Child custody decisions are inevitably emotional. It could scarcely be otherwise, precisely because relationships with children are involved.
The law seeks to channel the emotion properly through appropriate legal structures. For example, in the case of child custody in Michigan, a state law dating from 1956 provides that a child born to the mother during the marriage is a child of the marriage.
In other words, the law presumes that the husband was the father of the child, even if a DNA test shows that the biological father was another man.
This law is currently in play in a child custody dispute in Grand Haven in which the biological father named Matt Dykema seeks to see his daughter, even though the mother was married to another man at the time the child was born.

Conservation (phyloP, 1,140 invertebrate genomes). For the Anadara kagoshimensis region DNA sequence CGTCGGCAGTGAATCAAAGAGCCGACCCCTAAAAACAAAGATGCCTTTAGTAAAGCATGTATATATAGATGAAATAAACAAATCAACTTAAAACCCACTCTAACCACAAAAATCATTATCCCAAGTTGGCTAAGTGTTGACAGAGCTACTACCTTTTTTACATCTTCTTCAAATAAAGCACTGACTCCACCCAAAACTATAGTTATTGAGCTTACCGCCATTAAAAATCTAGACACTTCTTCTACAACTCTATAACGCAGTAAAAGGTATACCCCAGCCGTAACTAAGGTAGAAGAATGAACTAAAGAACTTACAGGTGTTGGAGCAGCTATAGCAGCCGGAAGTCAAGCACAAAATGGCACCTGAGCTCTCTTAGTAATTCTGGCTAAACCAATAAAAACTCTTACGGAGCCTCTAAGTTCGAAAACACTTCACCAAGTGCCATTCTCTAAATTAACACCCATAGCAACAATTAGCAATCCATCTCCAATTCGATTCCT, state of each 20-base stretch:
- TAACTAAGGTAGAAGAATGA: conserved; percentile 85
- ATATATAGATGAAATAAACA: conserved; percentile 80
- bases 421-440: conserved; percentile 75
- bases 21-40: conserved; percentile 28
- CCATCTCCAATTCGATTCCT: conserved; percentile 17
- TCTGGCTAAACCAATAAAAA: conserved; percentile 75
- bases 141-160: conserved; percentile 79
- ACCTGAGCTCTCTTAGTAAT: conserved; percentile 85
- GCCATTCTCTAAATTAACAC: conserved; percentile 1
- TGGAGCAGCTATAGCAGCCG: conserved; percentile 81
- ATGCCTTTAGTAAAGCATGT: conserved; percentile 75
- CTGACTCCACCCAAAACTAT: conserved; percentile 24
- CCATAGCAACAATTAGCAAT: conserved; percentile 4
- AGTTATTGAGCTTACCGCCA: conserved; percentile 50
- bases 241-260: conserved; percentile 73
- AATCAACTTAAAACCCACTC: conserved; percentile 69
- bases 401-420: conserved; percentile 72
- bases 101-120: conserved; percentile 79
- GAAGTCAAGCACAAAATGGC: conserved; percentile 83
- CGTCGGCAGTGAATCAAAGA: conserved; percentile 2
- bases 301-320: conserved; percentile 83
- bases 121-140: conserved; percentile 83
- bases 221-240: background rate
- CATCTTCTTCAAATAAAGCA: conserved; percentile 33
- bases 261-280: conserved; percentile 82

The mother and that man were subsequently divorced, and the mother has legal custody of the child. As it stands now, however, the law grants the ex-husband more visitation rights than Dykema, the biological father.
Legislators in Lansing are considering revising the law to allow judges to have more discretion in making custody decisions in cases like this. Last month, the Michigan Senate approved a change in the custody law that would grant greater flexibility to judges in ruling on cases like Dykema's.
Under a series of bills passed by the Senate, the proposed standard for such custody decisions would the best interest of the child. The Michigan House is set to consider the legislation in 2012.
If the House agrees with the Senate, the revised law would have statewide effect, and so would apply to custody disputes in Farmington Hills, Detroit, and throughout Oakland County.
Source: "Biological father seeks help gaining parental rights," WZZM, 12-16-11